From the street, the Waterworks Building in James W. Rennick Riverfront Park looks much the same as it did when vacated several years ago. But stepping inside the historic building, which was constructed in 1888, there’s no mistaking that the building has been transformed into WashMO on the Go. Few traces of the past 134 years that passed before the renovations remain in the interior. 

Today, the multi-story building features freshly painted walls, new hardwood flooring throughout, oversized signs and maps about downtown Washington and the Katy Trail, an aquarium housing gar, catfish and other native Missouri fish, an informational display on famed explorers Lewis and Clark, a miniature replica of the old Missouri River Bridge in Washington, a child-size passenger rail traincar, and products and wares from 30 different Washington area businesses.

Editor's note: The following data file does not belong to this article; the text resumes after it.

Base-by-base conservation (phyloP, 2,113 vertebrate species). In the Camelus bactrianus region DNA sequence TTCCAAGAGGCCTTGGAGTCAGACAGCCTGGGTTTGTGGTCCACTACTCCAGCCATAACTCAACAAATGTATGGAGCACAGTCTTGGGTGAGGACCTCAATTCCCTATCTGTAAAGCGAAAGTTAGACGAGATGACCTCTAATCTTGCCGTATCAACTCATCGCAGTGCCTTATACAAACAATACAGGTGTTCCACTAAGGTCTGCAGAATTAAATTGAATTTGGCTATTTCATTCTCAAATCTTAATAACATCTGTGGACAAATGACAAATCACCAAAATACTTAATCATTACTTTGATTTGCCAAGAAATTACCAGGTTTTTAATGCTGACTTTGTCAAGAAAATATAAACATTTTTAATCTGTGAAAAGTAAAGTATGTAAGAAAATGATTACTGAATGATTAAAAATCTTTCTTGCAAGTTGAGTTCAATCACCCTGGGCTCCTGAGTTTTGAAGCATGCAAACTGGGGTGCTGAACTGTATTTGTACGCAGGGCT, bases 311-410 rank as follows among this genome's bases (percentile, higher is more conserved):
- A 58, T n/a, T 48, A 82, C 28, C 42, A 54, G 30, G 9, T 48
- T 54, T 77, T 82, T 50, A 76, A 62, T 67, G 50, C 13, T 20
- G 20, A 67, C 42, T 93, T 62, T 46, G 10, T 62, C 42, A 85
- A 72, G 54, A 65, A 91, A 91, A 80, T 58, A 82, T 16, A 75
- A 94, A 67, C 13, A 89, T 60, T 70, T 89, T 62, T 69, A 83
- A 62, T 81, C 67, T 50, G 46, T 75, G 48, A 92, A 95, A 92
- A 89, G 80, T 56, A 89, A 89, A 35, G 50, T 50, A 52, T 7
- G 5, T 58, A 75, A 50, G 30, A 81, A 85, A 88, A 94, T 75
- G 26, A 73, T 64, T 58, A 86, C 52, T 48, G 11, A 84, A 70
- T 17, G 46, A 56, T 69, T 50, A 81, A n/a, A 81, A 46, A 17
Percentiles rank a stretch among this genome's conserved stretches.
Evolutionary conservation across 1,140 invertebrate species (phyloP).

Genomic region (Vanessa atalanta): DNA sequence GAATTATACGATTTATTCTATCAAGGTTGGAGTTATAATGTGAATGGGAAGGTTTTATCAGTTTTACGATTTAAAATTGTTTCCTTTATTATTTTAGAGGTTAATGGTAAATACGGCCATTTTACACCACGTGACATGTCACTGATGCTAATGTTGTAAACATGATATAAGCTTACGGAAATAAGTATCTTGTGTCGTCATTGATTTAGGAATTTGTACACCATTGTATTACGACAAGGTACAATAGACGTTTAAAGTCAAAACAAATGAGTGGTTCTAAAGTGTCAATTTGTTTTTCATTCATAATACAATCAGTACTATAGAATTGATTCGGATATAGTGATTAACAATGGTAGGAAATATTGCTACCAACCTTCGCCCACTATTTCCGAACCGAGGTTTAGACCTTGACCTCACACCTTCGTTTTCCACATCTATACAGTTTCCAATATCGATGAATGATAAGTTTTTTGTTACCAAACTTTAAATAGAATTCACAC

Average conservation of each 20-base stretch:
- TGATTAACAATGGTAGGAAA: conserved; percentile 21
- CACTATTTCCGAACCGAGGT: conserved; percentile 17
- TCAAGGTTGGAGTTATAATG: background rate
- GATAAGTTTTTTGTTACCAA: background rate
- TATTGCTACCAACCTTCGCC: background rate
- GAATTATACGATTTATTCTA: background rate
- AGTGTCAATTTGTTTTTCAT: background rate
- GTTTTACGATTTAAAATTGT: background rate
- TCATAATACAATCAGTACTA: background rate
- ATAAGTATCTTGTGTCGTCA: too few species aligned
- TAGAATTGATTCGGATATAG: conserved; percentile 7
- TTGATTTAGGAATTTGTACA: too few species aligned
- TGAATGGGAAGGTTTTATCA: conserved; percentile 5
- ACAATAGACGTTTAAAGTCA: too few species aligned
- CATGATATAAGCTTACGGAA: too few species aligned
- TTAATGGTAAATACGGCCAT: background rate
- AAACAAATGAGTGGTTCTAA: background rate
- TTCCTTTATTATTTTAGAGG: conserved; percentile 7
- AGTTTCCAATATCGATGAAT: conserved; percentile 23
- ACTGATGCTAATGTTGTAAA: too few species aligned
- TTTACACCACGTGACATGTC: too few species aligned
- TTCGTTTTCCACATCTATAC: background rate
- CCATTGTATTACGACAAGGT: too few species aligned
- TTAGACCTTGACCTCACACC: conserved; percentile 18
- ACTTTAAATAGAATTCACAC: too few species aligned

Gone is the drop ceiling that once covered the trusses that feature elaborate carvings.

“I love old buildings, because they weren’t made cookie-cutter. They were made to last, and they were made with such care and detail that you just don’t see today,” said Toni Cavin, owner of WashMO on the Go. Four tree stump carvings of an owl, eagle, fish and squirrel have been added to the building’s decor. The carvings, which were done by Montgomery City-based Robinson Carving Co., were made from trees that were cut from the riverfront park. Cavin said “the carvings deserve to stay with the building because the trees had been here for so long.”

“Again, I just love old buildings and I love that feeling you get when you step inside of them and feel like you’re walking in someone else’s footsteps,” Cavin said. WashMO on the Go is Cavin’s latest business venture. 

She previously worked as a seamstress, owned a crafts and decor store in downtown Washington, and owns Vino Di Lafayette, a Tuscany-inspired open air wine garden at 309 Lafayette St. Vino Di Lafayette, which opened in 2018 following extensive renovations. A native of St. Louis County, Cavin also worked as a 911 dispatch supervisor before beginning her retail career.